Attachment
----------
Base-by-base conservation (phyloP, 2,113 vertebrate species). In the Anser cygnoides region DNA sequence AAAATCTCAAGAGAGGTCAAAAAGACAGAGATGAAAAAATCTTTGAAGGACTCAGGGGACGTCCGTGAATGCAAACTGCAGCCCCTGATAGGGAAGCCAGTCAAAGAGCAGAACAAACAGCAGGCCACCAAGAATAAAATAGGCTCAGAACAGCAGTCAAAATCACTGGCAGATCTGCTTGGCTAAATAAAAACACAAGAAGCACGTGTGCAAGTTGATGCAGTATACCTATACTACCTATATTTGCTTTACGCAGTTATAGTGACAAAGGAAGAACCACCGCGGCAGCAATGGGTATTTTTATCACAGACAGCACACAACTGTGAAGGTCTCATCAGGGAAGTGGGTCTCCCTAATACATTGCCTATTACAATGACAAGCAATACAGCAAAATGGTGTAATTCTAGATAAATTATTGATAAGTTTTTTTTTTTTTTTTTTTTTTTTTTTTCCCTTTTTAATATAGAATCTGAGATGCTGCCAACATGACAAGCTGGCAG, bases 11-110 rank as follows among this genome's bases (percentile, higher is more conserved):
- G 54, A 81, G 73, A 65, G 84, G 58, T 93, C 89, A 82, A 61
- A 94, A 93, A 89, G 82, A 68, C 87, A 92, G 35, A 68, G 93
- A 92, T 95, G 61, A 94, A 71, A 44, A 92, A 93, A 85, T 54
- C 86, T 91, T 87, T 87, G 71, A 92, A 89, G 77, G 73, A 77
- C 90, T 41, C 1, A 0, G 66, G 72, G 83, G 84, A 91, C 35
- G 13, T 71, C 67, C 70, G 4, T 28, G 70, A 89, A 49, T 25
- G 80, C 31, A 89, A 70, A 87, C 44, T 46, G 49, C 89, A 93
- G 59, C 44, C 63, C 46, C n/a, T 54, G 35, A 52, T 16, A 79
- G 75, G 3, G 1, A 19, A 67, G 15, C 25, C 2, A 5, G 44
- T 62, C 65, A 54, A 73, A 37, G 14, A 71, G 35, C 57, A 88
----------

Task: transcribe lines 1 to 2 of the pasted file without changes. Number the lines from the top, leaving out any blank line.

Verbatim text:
Base-by-base conservation (phyloP, 2,113 vertebrate species). In the Anser cygnoides region DNA sequence AAAATCTCAAGAGAGGTCAAAAAGACAGAGATGAAAAAATCTTTGAAGGACTCAGGGGACGTCCGTGAATGCAAACTGCAGCCCCTGATAGGGAAGCCAGTCAAAGAGCAGAACAAACAGCAGGCCACCAAGAATAAAATAGGCTCAGAACAGCAGTCAAAATCACTGGCAGATCTGCTTGGCTAAATAAAAACACAAGAAGCACGTGTGCAAGTTGATGCAGTATACCTATACTACCTATATTTGCTTTACGCAGTTATAGTGACAAAGGAAGAACCACCGCGGCAGCAATGGGTATTTTTATCACAGACAGCACACAACTGTGAAGGTCTCATCAGGGAAGTGGGTCTCCCTAATACATTGCCTATTACAATGACAAGCAATACAGCAAAATGGTGTAATTCTAGATAAATTATTGATAAGTTTTTTTTTTTTTTTTTTTTTTTTTTTTCCCTTTTTAATATAGAATCTGAGATGCTGCCAACATGACAAGCTGGCAG, bases 11-110 rank as follows among this genome's bases (percentile, higher is more conserved):
- G 54, A 81, G 73, A 65, G 84, G 58, T 93, C 89, A 82, A 61